Monday, December 13, 2010

Bobby Hackett and 'technique'

Most musicians are obsessed with mastering their instruments. Some focus on perfecting their high registers, while others think mostly of the speed of their fingers on the keys. A tasteful few concentrate on developing a beautiful sound. Stride piano master James P. Johnson is reputed to have practiced in the dark with a blanket over the keyboard to increase his strength and accuracy, while others such as Charlie Christian jammed 'til dawn to perfect their ears and invention.

This physical mastery is called 'technique', and the poorer one's technique is, the more it can occupy one's thoughts. A slow-fingered saxophonist is overtly conscious of his plodding, and the trumpeter lacking an effective high-register might spend many practice sessions addressing and readdressing the problem.

Cornetist Bobby Hackett was more concerned with the difficulties of his instrument than most. He was a guitarist who found himself better known for his secondary (though much loved) instrument, and thereafter he embarked upon a regime of lessons, practice and mouthpiece hunting. Through these efforts, he achieved a more consistent mastery of the cornet, and later the trumpet. His recordings from the 50s and 60s show a polish unheard in his earlier playing.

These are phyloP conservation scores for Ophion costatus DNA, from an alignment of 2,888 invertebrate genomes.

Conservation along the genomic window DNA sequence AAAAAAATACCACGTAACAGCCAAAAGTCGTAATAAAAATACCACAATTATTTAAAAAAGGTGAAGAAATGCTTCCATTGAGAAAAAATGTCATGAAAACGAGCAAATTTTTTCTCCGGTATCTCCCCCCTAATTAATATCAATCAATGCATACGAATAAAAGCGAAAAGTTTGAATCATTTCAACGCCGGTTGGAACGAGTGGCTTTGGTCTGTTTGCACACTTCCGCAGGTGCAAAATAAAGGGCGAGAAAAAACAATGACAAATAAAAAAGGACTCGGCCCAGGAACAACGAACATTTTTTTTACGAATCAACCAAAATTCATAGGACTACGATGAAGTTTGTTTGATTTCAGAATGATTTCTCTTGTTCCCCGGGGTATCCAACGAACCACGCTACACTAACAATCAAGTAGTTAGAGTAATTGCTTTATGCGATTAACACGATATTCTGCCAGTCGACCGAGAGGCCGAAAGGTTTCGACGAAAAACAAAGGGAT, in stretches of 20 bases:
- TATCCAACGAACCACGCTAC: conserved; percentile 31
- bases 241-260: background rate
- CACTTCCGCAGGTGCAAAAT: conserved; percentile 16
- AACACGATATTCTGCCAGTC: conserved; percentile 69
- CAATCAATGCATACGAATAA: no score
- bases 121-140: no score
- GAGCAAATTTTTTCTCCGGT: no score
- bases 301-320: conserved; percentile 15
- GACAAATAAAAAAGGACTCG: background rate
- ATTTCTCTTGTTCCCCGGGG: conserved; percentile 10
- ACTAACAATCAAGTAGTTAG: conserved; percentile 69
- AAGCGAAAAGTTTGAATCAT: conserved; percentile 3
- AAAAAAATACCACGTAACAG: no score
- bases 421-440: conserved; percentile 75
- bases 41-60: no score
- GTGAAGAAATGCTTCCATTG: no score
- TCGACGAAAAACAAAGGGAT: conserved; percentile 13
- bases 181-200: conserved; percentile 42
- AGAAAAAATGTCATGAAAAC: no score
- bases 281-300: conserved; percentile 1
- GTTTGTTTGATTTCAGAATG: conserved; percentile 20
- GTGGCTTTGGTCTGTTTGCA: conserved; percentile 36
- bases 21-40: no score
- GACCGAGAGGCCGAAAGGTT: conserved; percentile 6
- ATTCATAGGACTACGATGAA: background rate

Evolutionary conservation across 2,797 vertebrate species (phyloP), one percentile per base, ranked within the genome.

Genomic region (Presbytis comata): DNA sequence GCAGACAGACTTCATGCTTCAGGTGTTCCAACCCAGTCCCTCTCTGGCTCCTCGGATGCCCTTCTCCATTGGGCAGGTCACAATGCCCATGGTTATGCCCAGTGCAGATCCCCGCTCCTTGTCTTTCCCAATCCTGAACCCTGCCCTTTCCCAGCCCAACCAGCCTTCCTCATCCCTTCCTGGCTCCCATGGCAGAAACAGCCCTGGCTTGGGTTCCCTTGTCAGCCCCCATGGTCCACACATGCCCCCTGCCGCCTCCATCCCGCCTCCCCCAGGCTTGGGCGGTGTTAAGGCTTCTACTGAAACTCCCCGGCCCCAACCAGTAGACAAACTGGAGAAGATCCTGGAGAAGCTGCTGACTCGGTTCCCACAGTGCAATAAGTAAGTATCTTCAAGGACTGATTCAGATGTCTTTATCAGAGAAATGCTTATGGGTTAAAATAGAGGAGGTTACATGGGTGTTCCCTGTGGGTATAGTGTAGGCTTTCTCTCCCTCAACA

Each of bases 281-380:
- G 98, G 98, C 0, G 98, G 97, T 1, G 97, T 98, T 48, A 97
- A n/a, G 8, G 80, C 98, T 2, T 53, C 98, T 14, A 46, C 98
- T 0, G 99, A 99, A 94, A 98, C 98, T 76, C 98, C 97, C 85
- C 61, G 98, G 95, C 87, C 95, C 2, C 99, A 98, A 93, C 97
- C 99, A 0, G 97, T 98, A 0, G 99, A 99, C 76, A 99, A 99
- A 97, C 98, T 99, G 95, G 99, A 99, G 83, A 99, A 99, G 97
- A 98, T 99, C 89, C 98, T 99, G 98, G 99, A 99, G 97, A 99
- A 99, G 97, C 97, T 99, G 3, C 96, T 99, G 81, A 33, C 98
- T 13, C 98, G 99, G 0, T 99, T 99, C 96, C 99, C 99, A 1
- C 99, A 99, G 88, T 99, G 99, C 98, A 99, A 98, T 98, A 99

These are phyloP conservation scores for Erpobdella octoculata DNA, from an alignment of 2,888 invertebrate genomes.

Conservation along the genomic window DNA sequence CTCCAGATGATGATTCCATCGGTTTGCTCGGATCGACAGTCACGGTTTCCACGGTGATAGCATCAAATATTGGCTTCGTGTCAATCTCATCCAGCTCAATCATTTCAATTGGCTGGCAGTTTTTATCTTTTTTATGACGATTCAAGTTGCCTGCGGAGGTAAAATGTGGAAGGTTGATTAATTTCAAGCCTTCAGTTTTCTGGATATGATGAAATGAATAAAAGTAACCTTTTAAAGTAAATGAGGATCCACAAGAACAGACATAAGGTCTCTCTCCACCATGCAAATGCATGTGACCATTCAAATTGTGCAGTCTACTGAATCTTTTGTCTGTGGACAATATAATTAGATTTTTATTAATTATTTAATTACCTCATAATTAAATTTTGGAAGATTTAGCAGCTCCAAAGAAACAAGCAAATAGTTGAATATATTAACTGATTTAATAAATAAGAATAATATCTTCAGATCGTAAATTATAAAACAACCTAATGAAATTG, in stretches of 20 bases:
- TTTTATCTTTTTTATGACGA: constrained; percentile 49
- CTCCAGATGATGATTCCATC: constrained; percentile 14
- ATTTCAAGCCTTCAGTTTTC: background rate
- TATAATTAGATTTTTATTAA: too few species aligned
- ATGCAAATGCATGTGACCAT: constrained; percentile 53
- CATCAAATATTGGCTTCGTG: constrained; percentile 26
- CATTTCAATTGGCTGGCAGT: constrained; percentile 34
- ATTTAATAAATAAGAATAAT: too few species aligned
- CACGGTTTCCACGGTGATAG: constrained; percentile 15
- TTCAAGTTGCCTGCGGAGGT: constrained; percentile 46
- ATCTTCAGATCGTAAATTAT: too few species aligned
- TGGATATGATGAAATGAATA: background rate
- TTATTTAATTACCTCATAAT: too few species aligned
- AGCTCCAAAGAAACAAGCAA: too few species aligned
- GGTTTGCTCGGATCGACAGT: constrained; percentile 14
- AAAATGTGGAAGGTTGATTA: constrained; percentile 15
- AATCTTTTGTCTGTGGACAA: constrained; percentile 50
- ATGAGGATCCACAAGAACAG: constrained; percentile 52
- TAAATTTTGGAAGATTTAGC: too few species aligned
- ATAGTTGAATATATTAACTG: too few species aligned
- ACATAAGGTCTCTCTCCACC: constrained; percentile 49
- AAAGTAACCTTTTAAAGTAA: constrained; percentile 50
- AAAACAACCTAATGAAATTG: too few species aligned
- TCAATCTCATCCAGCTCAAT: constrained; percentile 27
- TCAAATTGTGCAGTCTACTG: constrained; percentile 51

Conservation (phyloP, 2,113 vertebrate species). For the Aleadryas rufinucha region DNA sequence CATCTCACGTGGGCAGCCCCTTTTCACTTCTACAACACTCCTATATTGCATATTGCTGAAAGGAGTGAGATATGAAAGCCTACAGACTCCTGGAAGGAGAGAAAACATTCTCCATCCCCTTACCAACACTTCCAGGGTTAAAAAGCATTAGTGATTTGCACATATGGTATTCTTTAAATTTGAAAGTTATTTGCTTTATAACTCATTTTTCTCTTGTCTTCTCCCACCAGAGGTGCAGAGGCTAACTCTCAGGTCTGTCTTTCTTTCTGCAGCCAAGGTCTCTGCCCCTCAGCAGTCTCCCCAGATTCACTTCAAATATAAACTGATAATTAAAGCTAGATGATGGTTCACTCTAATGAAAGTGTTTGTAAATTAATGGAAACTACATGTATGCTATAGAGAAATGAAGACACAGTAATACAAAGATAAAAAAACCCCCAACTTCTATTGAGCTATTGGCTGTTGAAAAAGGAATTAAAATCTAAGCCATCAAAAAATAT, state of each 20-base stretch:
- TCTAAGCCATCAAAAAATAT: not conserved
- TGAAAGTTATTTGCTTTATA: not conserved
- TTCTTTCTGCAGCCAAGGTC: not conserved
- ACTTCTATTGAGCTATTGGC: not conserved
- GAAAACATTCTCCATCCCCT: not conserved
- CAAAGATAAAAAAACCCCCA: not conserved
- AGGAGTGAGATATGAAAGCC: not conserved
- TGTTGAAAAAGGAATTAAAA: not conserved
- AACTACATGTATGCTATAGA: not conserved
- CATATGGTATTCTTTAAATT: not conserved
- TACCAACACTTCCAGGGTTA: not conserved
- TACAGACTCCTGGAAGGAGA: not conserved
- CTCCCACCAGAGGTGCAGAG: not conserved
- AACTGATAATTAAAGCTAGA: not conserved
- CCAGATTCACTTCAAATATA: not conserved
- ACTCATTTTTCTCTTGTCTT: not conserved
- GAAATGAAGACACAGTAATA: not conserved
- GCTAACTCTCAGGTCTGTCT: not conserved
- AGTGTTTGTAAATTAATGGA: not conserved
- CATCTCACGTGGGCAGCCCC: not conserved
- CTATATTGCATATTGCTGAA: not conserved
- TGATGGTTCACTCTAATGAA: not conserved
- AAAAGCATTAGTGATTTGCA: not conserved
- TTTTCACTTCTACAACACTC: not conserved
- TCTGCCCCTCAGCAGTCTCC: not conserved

But by focusing on improving his technique, did Bobby Hackett lose something of his original style? Perhaps. His early recordings show a very real delicacy; when he plays a phrase, we listen, hushed, with the understanding that it might all go wrong at any moment. We hold our breath in case we might distract him. We recognise that here is a human being who is just as likely to take a momentary wrong turn in his music as we are in our own relationships, conversations and emotions.

Some misguided musicians have rebelled against the tyranny of technique, and insisted that 'pure' music is untutored and raw. I don't believe that at all. It's just that one's limitations can inspire unique solutions and approaches. My belief is that, while I might marvel at the superhuman feats of Charlie Parker, Art Tatum or Roy Eldridge, I am moved more by a flawed human with a gift for beautiful music.

Here is Bobby Hackett (along with other jazz greats), playing Embraceable You in 1938. It's a love song, and he sounds truly in love - passionate, inspired, yet unsure.

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